This unit is important because it gives students the basic vocabulary to be able to greet another Spanish speaker. It is important to be able to greet others and introduce yourself to new people in all aspects of life including school, personal, and professional relationships. This unit is an introductory unit that students will build on for the rest of the year and for the rest of their career speaking Spanish. Students need to understand how to introduce different people formally or informally, and knowing how to say numbers will allow them to talk about many different aspects of daily life.

Enduring Understandings (EU)
Students will understand that..introductions, greetings, numbers, weather and geography are all important aspects of the Spanish language. Having the acquisition of the vocabulary surrounding these topics will allow students to engage in conversation with a stranger. In addition, they are furthering their knowledge of Spanish speaking countries and learning to see things from a different perspective. Students will be able to orally present two Spanish speaking cities and talk about weather patterns in a certain season, at a specific time of the year, and at a given hour of the day.

Essential Questions

How would address someone who you have never met? (Application)
What kind of gestures and phrases would you use towards a new friend? (Empathy)
How would you address your boss or a potential client? (Self-knowledge)
Have you ever traveled to a Spanish speaking country, if so, was the weather pattern the same as when you left the United States, if not, do you image it is? (Explanation)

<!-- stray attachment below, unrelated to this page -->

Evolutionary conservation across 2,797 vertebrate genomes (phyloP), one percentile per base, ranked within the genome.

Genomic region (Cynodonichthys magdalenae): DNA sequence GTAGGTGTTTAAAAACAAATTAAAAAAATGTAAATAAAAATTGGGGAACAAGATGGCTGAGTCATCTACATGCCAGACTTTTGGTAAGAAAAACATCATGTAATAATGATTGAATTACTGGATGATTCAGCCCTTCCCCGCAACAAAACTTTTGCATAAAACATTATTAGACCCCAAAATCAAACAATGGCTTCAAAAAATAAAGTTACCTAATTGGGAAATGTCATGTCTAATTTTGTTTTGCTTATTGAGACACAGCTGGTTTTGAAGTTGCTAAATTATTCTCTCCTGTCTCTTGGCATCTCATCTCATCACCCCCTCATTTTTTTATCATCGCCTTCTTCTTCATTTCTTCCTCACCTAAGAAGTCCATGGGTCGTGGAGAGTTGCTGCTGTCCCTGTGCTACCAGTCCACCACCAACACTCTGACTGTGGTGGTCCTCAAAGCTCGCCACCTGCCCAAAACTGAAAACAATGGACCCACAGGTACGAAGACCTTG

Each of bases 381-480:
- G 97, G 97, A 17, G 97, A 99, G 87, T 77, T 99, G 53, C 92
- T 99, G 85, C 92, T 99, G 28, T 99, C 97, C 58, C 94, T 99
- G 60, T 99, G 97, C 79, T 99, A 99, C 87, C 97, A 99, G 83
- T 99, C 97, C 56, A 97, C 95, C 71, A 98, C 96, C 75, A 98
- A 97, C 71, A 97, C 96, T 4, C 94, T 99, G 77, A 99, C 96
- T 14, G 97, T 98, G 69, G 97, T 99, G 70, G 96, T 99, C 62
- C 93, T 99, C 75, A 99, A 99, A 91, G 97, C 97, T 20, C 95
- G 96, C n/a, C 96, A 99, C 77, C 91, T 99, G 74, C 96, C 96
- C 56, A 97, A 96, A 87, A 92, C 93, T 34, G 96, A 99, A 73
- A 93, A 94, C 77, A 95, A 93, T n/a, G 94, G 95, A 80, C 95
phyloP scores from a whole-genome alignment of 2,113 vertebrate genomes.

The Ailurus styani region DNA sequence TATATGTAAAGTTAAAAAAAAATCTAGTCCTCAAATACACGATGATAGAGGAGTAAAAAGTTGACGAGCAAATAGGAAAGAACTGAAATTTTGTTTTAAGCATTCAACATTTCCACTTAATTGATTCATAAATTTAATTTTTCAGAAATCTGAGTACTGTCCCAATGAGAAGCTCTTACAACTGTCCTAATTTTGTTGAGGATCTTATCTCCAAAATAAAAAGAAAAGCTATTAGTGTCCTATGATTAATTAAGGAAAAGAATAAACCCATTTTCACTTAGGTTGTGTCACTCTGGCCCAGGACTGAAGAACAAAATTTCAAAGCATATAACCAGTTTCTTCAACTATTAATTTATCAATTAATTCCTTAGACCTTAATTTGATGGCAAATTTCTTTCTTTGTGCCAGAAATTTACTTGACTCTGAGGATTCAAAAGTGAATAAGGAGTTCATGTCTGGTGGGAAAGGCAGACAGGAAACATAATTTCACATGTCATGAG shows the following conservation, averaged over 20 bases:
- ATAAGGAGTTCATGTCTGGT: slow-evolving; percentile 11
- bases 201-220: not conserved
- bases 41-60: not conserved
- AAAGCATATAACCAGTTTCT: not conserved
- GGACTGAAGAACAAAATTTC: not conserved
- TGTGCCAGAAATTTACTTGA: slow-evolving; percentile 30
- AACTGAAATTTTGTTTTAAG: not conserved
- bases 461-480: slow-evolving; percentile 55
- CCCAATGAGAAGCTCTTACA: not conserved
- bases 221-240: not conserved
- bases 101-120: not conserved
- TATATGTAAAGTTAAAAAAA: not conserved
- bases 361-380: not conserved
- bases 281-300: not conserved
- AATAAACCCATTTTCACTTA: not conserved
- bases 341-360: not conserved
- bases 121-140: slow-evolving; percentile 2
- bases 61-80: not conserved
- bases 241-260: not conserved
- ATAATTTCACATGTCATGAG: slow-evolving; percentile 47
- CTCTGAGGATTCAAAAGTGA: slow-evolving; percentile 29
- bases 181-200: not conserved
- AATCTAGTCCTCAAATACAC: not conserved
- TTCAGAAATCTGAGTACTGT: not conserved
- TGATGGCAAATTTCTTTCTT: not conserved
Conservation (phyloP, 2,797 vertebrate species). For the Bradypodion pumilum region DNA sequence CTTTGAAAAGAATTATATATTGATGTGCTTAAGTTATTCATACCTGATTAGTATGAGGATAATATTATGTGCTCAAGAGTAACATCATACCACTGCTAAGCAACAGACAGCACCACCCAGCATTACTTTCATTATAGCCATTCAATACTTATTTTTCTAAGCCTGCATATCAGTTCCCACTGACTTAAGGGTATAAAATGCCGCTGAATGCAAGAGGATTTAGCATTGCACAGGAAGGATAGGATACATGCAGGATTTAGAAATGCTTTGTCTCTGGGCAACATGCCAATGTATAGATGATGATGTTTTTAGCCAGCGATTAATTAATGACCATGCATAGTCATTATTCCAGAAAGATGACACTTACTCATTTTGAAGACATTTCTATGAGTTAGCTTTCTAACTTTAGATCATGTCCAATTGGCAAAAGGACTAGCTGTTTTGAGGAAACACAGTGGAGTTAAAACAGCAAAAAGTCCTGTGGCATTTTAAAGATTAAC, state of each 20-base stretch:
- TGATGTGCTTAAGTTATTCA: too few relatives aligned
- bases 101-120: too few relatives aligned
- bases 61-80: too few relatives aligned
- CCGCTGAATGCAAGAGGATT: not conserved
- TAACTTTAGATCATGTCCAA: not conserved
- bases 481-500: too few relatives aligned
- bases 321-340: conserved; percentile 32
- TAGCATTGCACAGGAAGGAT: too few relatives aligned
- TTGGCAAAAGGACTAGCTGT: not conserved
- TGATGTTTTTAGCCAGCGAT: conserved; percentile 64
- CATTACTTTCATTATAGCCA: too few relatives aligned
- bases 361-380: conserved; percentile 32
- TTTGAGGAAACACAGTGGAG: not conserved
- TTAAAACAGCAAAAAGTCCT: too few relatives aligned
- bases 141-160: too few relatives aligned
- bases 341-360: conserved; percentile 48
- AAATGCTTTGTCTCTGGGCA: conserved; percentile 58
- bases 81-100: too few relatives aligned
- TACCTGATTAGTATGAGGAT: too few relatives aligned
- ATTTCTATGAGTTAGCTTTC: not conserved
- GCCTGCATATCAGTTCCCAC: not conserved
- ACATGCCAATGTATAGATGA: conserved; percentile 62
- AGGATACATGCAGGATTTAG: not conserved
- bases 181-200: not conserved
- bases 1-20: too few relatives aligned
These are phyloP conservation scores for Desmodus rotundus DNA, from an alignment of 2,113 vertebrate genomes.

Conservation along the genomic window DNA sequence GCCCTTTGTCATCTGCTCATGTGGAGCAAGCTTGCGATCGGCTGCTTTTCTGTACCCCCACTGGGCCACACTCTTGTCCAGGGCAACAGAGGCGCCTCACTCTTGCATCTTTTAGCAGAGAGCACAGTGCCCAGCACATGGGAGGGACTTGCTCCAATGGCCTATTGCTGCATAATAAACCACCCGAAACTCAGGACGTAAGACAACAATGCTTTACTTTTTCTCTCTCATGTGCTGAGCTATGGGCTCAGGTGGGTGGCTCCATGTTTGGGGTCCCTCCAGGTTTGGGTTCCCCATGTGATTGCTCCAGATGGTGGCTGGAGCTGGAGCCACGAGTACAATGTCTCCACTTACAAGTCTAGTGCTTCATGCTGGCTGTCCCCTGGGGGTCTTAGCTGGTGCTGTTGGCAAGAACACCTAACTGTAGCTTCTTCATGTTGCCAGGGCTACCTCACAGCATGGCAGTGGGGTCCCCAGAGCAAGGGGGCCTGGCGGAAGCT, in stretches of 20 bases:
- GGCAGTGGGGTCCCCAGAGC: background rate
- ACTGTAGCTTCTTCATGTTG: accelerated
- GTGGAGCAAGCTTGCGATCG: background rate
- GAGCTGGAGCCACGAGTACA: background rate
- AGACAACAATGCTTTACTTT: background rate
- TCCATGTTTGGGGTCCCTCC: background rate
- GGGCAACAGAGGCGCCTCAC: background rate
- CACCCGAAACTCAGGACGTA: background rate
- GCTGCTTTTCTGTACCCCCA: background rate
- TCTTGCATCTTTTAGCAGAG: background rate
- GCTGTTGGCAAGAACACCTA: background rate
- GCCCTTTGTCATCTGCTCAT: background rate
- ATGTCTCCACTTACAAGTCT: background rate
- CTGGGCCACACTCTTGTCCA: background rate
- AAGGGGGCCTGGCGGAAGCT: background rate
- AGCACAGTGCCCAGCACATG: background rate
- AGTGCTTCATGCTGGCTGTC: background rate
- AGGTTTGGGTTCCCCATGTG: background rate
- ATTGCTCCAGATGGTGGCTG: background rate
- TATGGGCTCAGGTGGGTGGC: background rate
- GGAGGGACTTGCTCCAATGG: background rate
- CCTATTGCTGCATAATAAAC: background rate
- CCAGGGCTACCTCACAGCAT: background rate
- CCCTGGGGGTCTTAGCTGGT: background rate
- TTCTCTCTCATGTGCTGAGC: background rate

How is the culture different from your home country? (Interpretation)

Reason for the Instructional Strategies & Student Activities


1.0  Students acquire information, recognize distinctive viewpoints, and further their knowledge of other disciplines.
1.1  Students address discrete elements of daily life, including:

a. Greetings and introductions
e. Celebrations, holidays, and rites of passage
f. Calendar, seasons, and weather
h. Vacations and travel, maps, destinations, and geography
i. School, classroom, schedules, subjects, numbers, time, directions
n. Parts of the body, illness
o. Technology

ELD Standards:
1. Listening and Speaking: Cluster 3 (i+1= Early Intermediate)
Begin to be understood when speaking but may have some inconsistent use of standard English grammatical forms and sounds
2. Listening and Speaking: Cluster 9 EI
Prepare and deliver short oral presentations
3. Reading Fluency & Systematic Vocabulary Development: Cluster 1 EI
Demonstrate internalization of English grammar, usage, and word choice by recognizing and correcting some errors when speaking or reading aloud